When the American musician and composer Robert Levin first traveled to Kopeyia to study traditional Ghanaian culture with Godwin Agbeli in 1988, the 2,000 inhabitants of this rural farming village in Southeastern Ghana were facing steeply diminishing crop yields and escalating poverty, stemming from generations of illiteracy, a paucity of resources, and continued isolation from the outside world.  Families lacked the means to send their children to the nearest elementary school, located some kilometers away. Meanwhile knowledge of health, nutrition and sustainable farming techniques was scarce.

Levin’s appreciation for Ghanaian culture and his observation of Kopeyia’s lack of educational opportunity and his love for the village’s children moved him to ask Godwin whether they could try to build a public school in Kopeyia. Together they offered their efforts to Kopeyia’s elders, if the elders decided they wanted to establish a school in their village.  The elders assented, and Godwin organized Kopeyia to open its school on October 10, 1988, with 80 students, and 2 literate villagers, with community benches, under a thatched shade. Robert established the Kopeyia Ghana School Fund (KGSF) in the USA in 1989. The team’s first task was to build a permanent village primary school building. Within a few months, Kopeyia had successfully combined cement bought with $1,000 in KGSF-raised funds, with 10 acres of locally donated land, and the labor of the entire community to build the walls for its first 5-room school building. The village made due with a thatched roof on the new building for three years, until a permanent roof could be constructed. During that time, the students carried their desks and chairs to and from school every day, to prevent the wood from spoiling in the event of rain. In 1991 a permanent roof was built on the first building and construction of a second school building began.

Since 1988, KGSF has made the light of education possible for thousands of Kopeyia youths. The Kopeyia Bloomfield Local Authority School now offers pre-school through Junior High School (9th grade) curriculum. Thanks to years of incredibly generous donations from hundreds of American donors, most notably from author Ann M. Martin and her Foundation, the school’s physical plant now includes four permanent buildings, with 18 classrooms including a computer center, the Ann M. Martin Library, a science lab, staff common room, head teacher’s office, plus two permanent buildings built completely by the Kopeyia community for the Kindergarten and pre-school.  There is a cafeteria, two water tanks, a soccer field, and a farming plot to practice agricultural science lessons. Extra-curricular activities include an incredible Cultural Troupe, a Girls Club whose members study health and nutrition and convey that knowledge throughout the school, Reading Club, sports teams in soccer, volleyball, track and field, and netball, and extra classes to prepare the oldest class for their standard national final exams.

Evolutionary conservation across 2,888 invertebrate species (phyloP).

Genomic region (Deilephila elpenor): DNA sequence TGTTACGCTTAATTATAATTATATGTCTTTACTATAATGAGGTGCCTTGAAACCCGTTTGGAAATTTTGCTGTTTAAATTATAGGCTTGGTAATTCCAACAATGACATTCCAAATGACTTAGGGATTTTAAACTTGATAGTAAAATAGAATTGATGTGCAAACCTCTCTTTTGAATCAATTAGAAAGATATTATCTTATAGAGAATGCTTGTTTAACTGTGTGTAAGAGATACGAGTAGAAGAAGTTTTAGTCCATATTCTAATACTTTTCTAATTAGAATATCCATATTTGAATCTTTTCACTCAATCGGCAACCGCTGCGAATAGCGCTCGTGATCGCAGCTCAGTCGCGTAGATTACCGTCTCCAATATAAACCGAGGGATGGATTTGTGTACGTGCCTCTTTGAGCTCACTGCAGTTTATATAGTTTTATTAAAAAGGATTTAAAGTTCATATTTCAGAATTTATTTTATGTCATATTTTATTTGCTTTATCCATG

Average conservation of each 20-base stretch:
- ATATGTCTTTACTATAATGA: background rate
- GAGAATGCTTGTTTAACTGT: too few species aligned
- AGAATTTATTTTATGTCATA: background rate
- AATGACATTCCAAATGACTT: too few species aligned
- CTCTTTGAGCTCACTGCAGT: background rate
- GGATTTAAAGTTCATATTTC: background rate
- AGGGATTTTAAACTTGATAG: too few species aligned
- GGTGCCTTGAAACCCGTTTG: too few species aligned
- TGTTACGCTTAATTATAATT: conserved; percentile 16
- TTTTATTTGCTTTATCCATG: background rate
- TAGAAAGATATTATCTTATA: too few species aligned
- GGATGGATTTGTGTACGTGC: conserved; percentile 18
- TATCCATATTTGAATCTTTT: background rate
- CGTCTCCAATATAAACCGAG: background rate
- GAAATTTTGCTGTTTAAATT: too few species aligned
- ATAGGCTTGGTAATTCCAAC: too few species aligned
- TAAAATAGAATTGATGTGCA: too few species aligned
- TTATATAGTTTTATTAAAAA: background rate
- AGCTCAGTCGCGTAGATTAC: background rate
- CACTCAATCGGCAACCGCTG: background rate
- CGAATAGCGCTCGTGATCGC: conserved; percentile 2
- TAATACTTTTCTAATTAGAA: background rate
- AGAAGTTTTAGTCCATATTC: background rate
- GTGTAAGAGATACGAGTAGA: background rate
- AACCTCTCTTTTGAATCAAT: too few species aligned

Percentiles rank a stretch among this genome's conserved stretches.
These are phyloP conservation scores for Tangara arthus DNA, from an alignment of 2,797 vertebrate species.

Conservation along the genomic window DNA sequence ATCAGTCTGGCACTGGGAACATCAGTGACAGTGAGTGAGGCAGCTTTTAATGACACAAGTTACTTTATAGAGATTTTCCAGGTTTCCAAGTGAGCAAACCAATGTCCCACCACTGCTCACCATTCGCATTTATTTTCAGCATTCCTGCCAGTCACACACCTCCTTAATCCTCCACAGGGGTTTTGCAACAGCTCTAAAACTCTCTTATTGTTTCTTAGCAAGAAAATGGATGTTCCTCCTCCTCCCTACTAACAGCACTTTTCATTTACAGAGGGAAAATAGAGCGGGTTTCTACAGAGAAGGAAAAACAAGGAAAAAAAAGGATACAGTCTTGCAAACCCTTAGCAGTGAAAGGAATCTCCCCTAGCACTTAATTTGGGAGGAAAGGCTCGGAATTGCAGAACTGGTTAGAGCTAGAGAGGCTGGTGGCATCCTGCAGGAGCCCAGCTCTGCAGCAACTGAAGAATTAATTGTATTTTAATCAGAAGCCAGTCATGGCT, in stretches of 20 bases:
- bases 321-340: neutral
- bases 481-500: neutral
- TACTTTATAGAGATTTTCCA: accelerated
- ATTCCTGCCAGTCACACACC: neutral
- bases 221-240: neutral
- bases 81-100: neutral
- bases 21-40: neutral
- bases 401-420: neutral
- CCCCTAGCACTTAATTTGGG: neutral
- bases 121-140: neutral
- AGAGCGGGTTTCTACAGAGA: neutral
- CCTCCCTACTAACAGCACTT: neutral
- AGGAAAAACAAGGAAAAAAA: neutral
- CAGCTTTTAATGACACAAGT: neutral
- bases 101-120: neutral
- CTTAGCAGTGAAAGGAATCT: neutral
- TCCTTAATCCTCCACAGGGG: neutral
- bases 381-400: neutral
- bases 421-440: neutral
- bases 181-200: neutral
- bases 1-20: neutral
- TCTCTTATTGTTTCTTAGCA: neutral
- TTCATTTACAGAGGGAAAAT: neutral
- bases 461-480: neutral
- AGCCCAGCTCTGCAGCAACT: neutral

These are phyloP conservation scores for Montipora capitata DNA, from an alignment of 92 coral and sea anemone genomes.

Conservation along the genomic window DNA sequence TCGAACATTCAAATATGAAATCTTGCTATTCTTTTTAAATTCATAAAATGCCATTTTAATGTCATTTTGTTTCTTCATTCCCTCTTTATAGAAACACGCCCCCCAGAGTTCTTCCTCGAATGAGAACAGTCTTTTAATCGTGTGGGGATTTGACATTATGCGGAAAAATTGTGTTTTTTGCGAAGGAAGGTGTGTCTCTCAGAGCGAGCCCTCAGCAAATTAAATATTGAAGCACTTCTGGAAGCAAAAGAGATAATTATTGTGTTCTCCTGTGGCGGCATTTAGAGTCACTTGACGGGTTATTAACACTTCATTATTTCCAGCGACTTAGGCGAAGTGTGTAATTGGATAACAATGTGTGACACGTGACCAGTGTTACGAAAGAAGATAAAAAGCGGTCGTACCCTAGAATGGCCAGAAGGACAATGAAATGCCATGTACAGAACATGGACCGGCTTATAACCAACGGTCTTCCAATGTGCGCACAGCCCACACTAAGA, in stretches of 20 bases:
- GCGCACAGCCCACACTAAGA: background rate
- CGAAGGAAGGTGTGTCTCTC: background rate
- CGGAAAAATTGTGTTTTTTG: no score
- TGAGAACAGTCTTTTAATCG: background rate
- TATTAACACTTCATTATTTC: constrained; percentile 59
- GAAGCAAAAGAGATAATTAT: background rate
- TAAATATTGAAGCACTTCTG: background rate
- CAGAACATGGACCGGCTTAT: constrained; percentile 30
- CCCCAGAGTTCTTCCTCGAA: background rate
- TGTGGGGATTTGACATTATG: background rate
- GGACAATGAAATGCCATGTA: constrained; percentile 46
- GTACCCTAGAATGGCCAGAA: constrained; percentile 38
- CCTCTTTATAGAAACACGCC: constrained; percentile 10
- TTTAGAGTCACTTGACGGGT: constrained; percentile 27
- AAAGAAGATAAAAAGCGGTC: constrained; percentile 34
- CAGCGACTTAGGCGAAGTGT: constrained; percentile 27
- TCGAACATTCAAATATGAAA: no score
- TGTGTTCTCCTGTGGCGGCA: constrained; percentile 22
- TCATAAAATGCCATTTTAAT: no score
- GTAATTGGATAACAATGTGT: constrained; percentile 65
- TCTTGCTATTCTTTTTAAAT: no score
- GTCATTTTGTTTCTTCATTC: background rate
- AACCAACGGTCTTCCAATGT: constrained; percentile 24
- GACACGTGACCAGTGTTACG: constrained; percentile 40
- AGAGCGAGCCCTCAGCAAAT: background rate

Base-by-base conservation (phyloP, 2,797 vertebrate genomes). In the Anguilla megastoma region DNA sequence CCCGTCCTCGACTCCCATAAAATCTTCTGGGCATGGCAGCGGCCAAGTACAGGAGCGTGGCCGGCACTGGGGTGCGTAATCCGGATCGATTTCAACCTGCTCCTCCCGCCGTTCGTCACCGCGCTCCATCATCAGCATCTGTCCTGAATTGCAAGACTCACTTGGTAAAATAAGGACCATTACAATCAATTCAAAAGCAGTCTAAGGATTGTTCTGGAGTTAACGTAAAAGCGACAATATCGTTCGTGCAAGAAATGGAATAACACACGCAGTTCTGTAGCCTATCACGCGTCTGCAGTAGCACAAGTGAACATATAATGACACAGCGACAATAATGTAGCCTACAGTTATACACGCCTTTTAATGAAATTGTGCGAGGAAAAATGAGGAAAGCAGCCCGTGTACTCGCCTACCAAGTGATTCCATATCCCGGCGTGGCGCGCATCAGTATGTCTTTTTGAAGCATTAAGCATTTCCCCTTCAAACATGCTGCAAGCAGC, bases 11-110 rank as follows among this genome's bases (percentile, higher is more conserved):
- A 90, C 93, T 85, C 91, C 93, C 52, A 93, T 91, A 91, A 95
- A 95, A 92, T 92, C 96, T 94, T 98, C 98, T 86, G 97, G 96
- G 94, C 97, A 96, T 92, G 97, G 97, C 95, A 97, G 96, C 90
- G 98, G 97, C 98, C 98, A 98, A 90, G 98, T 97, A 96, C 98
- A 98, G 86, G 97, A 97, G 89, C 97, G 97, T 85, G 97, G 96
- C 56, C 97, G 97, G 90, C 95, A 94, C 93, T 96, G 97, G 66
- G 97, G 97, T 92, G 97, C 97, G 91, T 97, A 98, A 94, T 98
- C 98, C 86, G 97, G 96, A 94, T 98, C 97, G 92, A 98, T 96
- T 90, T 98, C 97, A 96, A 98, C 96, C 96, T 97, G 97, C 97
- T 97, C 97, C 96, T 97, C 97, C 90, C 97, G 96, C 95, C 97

In 1996, KGSF began offering scholarships to Kopeyia’s top ninth grade graduates to attend the region’s best high schools for grades 10-12. (There are still no public high schools or universities in Ghana….).  Since that time, more than 250 Kopeyia residents have earned scholarships, and have graduated from high school and vocational school.  Many of those have also continued their studies through the university level with KGSF scholarships.

Graduates of the Kopeyia Bloomfield Local Authority School now have an incredible variety of careers, and are based in many cities, towns, and villages around Ghana. Their occupations include: Director of a bio-medical lab, university professor, many teachers, some policemen, a car mechanic with his own shop in Accra, Ghana’s capital; a graphic designer with his own business in Accra, computer software engineers, journalist, nurse, investment advisor, accountants, musicians, pastors, caterers, seamstresses, hairdressers, and yes, farmers! Those who are doing well are now paying fees for the high school educations of their own younger brothers and sisters and for their own children.

The great challenge is for the Kopeyia School graduates to bring their businesses and careers back to the village, or as close to the village as they can. Wherever they are, Kopeyia graduates are productive citizens who live by the school’s motto, coined by the school’s first Headmaster, Frederick O.K. Mensah, “Brighten the corner where you are!”, and by the exhortation of the school’s co-founder Godwin Agbeli, from his school inauguration speech, “Whatever you do, do it well!”. Kopeyia School graduates keep their alma mater in mind, and are beginning to bring donations back for the Kopeyia School Management Committee to use to maintain the school’s physical compound as well as the extra-curricular activities, especially the Cultural Troupe. And the next collective goal of the Kopeyia community is to bring running water to the homes and farms and businesses in the village.